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Published: June 19th 2018
My hubby could have been a Palace Guard in Bulgaria once upon a time. Out of a whole group of tourists from UK, Canada, USA, Chile, South Korea, Russia, Australia and Spain, he was the only one who fitted the criteria to get this once well paid and illustrious job. All he had to do was catch an eagle and pluck a tail feather to wear in his hat and the job would have been his. What is this illusive criteria you ask? You just have to be blonde, blue-eyed and over 185 cms in height. However these days those rules are relaxed as there's not many blue-eyed blonde tall Bulgarians to choose from. Plus there's an eagle at the local zoo that supplies the feathers and the job is less prestigious with less pay. We were given these amazing facts plus more during a free walking tour around Sofia.
We had left the rain in Borovets to take the hour drive to Sofia, the capital of Bulgaria. We left the car at the park and ride in the James Bourchier Metro Station and walked into the city centre as it was only half an hour's journey.
met at the Palace of Justice and there were a lot of tourists, but luckily three guides to split us into smaller groups. Our guide, Stanislav was a very bubbly native of Sofia, a graduated actor who said he would get recognised a lot.... he didn't! But he was very amusing and interesting, taking us around the must see places whilst telling historical anecdotes.
There is a Royal Palace that is no longer Royal due to the communists removing all the contents. The penultimate King, Boris survived two assassination attempts, the second being a very clever plot where an important general was murdered and then the assassins bombed the funeral as hundreds of royals and dignitaries predictable attended. Boris survived because like most Bulgarians, was late. Being up to 20 minutes late here is the norm and not deemed rude. This would drive me nuts if I lived here!
The Palace Guards are now stationed in front of the presidency, coincidentally, the president is Boris' heir. So he still has a job.
It is allowed for the public to stand by the guards for photo ops, just so long as you get no closer than 2 metres.
If you break this rule, they are not allowed to shoot you, plus their guns are fake. However, I would not break the rules because in a nearby hut with mirrored windows are guards guarding the guards, with big automatic rifles and they will shoot you.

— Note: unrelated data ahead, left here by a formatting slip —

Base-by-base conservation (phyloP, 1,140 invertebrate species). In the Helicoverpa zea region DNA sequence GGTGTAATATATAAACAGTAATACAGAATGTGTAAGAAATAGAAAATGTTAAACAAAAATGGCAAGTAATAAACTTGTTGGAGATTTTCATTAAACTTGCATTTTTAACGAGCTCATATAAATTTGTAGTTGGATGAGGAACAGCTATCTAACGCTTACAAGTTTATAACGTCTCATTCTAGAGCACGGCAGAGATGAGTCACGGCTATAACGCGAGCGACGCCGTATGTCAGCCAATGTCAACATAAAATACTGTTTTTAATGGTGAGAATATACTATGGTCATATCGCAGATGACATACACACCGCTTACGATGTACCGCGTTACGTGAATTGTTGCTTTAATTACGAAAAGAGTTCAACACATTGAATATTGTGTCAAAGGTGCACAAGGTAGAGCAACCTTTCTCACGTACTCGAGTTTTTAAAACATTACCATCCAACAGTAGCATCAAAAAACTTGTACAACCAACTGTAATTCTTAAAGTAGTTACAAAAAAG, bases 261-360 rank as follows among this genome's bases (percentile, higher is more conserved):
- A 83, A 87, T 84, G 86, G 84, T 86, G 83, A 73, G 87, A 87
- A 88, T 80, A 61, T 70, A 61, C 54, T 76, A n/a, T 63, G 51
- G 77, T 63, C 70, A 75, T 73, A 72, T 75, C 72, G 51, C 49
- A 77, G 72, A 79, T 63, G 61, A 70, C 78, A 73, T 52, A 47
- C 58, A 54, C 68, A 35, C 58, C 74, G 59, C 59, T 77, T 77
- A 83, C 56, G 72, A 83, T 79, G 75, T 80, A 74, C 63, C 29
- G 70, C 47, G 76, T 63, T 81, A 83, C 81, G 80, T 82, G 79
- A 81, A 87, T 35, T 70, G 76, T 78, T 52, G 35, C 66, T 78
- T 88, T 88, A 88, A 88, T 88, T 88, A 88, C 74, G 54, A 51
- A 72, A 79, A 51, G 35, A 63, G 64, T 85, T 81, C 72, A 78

The once Royal Palace that is now an art gallery that is yellow in colour and the surrounding area has yellowed brick road. 98% of the population will proudly tell you that they were a gift from the Austro-Hungarian Empire to Tsar Ferdinand I to celebrate his wedding in 1893. However, the bricks weren't laid until 13 years later, so this story was highly suss. The bricks are a poor design and incredibly slippery, especially when wet and so there are minor roads accidents and people tumbling nearly every day. The authorities were too embarrassed to admit that they had borrowed money from a German bank to pay for the non durable ceramic bricks and that the loan would take 30 years to pay back. Thus the story was invented to keep the people from getting angry.
Stanislav told further anecdotes about various invasions, falling out with the Greeks over who had
the biggest church and mountain, communism and the statue of a very sexualised St Sophia that has no relevance to Bulgaria at all and annoyed local church leaders. However, this statue has replaced one of Lenin, so people soon got over the fact that it's pointless and now has become a well known landmark. We were told how even as recently as when Stanislav was a boy (he's in his mid 20's) going on the only escalator in Sofia was considered an exciting excursion. We also heard that 25% of the population would prefer communism to return, this demographic is the older part of the population. Their reasons being that there was free healthcare and education, plus there was no crime, needing only 2 policemen for 10 villages and the cost of living a lot cheaper. Sounds rosy to me - or rose coloured spectacles. I'm sure different people would remember differing pasts just like older people in the UK remember life before joining the EU. Stanislav loves that Bulgaria is part of the EU and for him, life is good. What was also good was the amount of tips he got at the end. I wonder if it's always